The housefly (Musca Domestica) is a common dipterous insect of the family muscidae, which constitutes a major nuisance and hazard to public health. Female houseflies often deposit more than 100 eggs at a time on decomposing organic wastes such as horse manure or fermenting garbage. The young adult houseflies, when they fly from their filthy breeding sites into human habitations, may carry on their feet many million bacteria. If they contaminate human food, they can cause bacillary dysentery. In this way, flies act as vectors of cholera, typhoid fever, amoebic dysentery, poliomyelitis, anthrax, eggs of parasitic worms, and cysts of Entomoeba histolytica and other organisms.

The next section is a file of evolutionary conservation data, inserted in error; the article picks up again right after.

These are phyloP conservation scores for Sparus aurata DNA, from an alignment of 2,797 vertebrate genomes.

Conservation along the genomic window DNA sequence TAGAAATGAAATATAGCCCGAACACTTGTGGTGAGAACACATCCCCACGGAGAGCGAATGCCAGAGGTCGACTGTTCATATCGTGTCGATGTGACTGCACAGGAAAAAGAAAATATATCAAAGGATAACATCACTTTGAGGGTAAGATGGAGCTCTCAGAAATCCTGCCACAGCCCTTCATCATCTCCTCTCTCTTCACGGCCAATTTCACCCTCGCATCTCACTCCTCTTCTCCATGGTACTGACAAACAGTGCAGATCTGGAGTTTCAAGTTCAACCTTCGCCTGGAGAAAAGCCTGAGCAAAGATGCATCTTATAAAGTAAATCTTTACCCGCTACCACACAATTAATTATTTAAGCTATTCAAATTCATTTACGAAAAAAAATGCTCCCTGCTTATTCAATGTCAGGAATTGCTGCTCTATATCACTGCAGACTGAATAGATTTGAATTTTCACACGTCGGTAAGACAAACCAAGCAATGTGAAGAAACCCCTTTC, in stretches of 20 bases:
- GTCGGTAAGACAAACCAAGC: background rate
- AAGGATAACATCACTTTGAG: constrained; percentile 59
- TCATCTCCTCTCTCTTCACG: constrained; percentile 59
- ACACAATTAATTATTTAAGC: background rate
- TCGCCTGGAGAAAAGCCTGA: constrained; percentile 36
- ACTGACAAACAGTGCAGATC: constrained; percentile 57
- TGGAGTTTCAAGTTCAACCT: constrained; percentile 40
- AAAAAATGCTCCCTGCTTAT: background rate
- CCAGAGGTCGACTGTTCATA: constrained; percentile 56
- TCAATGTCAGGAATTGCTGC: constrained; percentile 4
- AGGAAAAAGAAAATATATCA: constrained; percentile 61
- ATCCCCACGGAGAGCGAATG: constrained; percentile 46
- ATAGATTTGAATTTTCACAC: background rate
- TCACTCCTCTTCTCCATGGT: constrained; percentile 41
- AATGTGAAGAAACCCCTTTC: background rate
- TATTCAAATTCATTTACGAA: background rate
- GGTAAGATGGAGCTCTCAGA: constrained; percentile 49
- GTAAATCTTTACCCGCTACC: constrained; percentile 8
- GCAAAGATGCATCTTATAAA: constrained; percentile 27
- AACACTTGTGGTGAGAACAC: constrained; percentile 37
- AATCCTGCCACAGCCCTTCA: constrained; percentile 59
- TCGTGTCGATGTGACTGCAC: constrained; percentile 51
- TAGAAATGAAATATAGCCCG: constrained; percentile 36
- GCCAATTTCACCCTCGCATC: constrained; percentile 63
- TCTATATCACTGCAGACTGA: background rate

The housefly is virtually cosmopolitan and comprises about 90% of all flies occurring in human habitats. It is a health hazard in virtually all human communities, ranging in size between small farms and large cities, wherever food substances suitable for the development of its maggots are allowed to accumulate.